International Day for the Elimination of Violence against Women: November 25
International Day for the Elimination of Violence against Women (IDEVAW) is observed every year across the world on 25 November. Observance of this day seeks to raise awareness about violence against women and girls, end violence against women. It also seeks to show that prevention is possible against violence of women.
The UN theme for this year’s 16 Days of Activism against Gender-Based Violence (25 November – 10 December) under the UNiTE to End Violence against Women campaign is “Orange the World: #HearMeToo”. It aims to reinforce UNiTE Campaign’s commitment to create world free from violence for all women and girls and reaching out to most marginalized people including migrants, refugees, indigenous peoples, minorities and populations affected by natural disasters and conflicts.
International Day for the Elimination of Violence against Women was instituted by United Nations General Assembly (UNGA) by adopting resolution 54/134 passed in December 1999. This day is commemorated in memory of Mirabal sisters who were three political activists from Dominican Republic. They were brutally assassinated during the Rafael Trujillo dictatorship (1930-1961) in 1960.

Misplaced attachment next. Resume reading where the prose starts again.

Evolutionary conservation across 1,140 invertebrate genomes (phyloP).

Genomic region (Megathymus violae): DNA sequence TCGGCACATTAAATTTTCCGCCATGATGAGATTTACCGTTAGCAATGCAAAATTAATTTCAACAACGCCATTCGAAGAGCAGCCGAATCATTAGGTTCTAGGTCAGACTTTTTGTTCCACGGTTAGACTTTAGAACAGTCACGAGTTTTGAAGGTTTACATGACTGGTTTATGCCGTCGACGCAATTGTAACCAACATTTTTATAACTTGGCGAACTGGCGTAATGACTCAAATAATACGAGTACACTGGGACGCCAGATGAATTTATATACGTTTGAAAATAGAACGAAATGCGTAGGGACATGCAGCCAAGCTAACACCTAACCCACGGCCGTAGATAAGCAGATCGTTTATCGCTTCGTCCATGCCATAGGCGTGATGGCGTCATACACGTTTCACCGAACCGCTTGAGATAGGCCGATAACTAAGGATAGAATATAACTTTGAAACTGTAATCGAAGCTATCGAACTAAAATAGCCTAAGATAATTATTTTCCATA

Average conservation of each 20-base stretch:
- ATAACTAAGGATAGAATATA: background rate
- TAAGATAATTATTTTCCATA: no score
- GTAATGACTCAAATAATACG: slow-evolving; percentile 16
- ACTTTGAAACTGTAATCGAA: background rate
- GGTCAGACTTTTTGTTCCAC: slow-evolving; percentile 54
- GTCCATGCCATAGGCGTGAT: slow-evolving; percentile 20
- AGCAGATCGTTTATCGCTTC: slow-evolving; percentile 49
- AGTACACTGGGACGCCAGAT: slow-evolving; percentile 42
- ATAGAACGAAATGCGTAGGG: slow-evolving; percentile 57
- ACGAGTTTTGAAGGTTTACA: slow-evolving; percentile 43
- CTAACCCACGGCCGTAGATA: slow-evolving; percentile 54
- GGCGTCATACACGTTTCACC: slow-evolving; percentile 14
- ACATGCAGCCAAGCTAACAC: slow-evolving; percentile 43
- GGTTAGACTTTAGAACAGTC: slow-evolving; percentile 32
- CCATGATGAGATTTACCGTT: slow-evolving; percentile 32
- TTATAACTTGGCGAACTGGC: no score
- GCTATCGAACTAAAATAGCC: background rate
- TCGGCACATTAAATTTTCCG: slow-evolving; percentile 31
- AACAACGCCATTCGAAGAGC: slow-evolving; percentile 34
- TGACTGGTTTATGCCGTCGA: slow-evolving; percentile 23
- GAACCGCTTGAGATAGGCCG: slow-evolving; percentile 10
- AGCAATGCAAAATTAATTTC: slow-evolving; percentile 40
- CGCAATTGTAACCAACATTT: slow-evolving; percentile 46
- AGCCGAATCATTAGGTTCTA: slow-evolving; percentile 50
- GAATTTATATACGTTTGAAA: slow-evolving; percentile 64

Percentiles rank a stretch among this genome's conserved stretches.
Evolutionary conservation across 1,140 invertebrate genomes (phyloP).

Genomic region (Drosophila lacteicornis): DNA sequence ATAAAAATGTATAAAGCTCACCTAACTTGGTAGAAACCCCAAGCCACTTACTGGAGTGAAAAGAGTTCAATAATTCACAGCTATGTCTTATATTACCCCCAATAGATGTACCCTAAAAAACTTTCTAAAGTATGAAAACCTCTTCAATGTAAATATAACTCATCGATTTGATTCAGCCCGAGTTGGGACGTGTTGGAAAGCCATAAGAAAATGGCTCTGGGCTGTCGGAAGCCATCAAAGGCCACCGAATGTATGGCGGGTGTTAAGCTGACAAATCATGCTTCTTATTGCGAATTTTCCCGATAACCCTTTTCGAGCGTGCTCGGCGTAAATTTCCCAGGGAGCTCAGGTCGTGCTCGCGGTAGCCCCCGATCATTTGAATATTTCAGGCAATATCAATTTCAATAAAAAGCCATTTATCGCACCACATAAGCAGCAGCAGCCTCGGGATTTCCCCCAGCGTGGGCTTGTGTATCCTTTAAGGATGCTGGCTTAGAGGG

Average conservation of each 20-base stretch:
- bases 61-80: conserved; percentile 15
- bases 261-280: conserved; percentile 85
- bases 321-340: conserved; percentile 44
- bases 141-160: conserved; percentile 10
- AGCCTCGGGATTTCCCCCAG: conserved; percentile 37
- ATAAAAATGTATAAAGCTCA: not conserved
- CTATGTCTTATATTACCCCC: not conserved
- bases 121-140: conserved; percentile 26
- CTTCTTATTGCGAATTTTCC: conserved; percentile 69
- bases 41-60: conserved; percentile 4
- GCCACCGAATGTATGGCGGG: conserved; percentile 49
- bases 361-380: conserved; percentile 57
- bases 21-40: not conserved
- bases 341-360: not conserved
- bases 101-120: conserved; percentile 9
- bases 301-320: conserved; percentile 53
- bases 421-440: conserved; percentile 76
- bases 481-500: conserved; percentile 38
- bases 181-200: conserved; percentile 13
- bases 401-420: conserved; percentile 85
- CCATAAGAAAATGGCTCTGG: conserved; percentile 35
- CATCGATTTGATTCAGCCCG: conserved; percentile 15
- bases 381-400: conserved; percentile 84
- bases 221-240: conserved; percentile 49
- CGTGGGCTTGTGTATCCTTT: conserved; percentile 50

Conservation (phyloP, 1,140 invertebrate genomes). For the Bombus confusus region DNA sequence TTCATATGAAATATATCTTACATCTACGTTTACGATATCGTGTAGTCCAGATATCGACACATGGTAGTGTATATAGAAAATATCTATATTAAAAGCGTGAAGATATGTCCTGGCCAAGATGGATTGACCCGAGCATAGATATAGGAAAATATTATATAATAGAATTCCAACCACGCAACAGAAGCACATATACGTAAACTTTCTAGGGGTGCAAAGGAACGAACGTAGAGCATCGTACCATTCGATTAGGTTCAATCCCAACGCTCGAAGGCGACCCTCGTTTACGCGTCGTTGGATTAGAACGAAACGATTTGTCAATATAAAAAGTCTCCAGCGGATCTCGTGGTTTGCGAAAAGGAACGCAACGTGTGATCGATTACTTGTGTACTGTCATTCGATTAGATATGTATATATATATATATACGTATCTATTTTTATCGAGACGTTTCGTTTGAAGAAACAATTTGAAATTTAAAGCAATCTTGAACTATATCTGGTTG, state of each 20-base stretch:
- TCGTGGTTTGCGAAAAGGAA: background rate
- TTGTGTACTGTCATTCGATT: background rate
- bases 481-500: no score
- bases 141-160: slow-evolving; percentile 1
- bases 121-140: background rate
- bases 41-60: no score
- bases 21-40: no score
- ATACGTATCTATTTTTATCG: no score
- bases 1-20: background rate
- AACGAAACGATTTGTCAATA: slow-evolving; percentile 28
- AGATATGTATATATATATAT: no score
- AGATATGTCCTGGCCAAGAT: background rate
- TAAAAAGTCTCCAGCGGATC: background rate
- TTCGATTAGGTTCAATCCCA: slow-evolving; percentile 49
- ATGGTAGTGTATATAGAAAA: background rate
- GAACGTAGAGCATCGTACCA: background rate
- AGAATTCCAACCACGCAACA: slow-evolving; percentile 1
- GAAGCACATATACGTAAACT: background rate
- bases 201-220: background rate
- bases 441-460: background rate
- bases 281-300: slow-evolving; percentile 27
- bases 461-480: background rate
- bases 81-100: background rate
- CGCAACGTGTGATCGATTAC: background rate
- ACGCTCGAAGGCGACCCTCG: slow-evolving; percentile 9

Violence against women
Violence against women is a human rights violation. It is a consequence of discrimination against women, in law. It is also in general practice and persisting inequalities between men and women. It impedes, progress in many areas, including poverty eradication, peace and security and combating HIV/AIDS. Violence against women continues to be a global pandemic, but is not inevitable but prevention is possible and essential.
Topics: #HearMeToo • 16 Days of Activism against Gender-based Violence • Culture • EGM: prevention of violence against women and girls • Gender • Gender based Violence • Human behavior • International Day for the Elimination of Violence against Women • Mirabal sisters • Orange the World • UNiTE Campaign • United Nations • Violence • Violence against women • Women in International Law